Consistency and Flexibility

One pitfall of being an editor is seeing things that I wish didn’t bug me, but do. I don’t want to be a critical or judgmental person, and I certainly don’t want to be one of “those people” who thinks she knows better than anyone else. But here’s a story of the (mis)application of style just for the sake of following the rules.

My son is about to write his test to prove he knows the rules of the road so the Province of Manitoba will grant him a learner’s permit. Last night, we were reviewing the Driver’s Handbook and having fun with the practice quizzes (a great resource, and a great refresher for veteran drivers like me).

The question came up: how far away from a railway track do you have to park? Well, that one stumped us both (I’ve never had to think about parking next to a railway track), so we looked it up. Page 88 of the Driver’s Handbook has a lovely, comprehensive list that looks like this:

It’s illegal to park:
• on a sidewalk
• across the entrance to any driveway, back lane or intersection
• within three metres from the point on the curb or edge of the roadway
immediately opposite a fire hydrant
• on a crosswalk or within three metres of a crosswalk
• within 15 metres of a pedestrian corridor
• within nine metres of a stop sign or other traffic sign or signal posted
at an intersection
• within 30 metres of the nearest rail of a railway crossing, unless
otherwise posted
• within six metres of a driveway entrance to a fire station, unless
otherwise posted
• on a roadway beside another vehicle that is already parked
• at a curve on the highway outside a city, town or village, when
the vehicle cannot be clearly seen from at least 60 metres in each
direction upon the highway
• in such a manner that it becomes a hazard or that is contrary to
any section of The Highway Traffic Act or any municipal bylaw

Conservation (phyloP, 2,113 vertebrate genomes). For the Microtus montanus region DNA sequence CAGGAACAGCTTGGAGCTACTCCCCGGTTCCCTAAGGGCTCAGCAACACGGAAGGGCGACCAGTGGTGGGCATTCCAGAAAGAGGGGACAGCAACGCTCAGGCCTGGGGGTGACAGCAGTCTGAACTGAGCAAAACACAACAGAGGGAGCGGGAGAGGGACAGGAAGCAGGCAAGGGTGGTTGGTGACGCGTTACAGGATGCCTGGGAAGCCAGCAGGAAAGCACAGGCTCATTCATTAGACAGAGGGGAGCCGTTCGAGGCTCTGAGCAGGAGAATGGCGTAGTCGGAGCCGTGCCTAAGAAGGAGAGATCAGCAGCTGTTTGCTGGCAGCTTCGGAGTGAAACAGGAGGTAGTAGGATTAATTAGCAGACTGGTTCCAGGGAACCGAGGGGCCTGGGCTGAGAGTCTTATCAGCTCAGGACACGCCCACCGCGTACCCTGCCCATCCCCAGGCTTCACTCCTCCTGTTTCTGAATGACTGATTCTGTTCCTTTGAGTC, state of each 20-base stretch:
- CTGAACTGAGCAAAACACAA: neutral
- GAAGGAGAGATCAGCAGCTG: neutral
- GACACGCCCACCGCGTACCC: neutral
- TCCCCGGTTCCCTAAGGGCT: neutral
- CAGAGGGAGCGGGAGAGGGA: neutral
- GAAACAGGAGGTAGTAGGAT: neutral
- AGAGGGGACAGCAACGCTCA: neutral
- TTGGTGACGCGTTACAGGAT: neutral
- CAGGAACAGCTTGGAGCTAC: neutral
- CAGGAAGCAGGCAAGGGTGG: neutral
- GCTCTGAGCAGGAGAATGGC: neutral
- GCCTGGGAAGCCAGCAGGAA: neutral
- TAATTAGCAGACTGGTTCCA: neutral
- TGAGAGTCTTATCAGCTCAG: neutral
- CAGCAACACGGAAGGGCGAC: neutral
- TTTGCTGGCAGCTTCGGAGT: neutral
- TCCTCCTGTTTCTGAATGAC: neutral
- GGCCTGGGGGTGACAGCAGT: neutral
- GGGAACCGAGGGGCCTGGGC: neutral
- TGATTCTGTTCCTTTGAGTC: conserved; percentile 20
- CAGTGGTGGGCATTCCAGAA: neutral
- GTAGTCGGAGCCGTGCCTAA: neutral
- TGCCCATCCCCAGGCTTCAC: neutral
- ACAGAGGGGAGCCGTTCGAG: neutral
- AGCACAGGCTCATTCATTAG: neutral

Now, I have no way of knowing how this list strikes you, but it bugged me. So much so that I stopped and said, “As an editor, this bugs me.” My son said, “Yeah, what’s with the mixing of the words and numbers?” To him, it seemed totally illogical. I laughed, because the poor handbook writers are just trying to follow the rules.

The basic rule is simple, and follows Chicago 17: the numbers zero through nine are written out, and everything else is set in numerals. I tend to write this way myself, and I’m not sure why except that I’m used to it (which is, by the way, the wrong  reason to insist on any point of style). But if I’m used to it, why did this list bug me?

In an earlier post I pondered number styles according to Chicago 17  in far too much detail, having spent far too much time trying to decide whether to reverse the decisions of a copy editor. I settled on the section in the manual called Consistency and Flexibility, which in its essence says, “Follow the rules unless you have a good reason not to.” One good reason to bend the numbers-vs-numerals rule is “local” consistency, such as a list like the one above. Using numerals consistently to indicate how far away from something you should park would make the whole thing so much easier to scan and memorize, would it not? See for yourself:

It’s illegal to park:
• on a sidewalk
• across the entrance to any driveway, back lane or intersection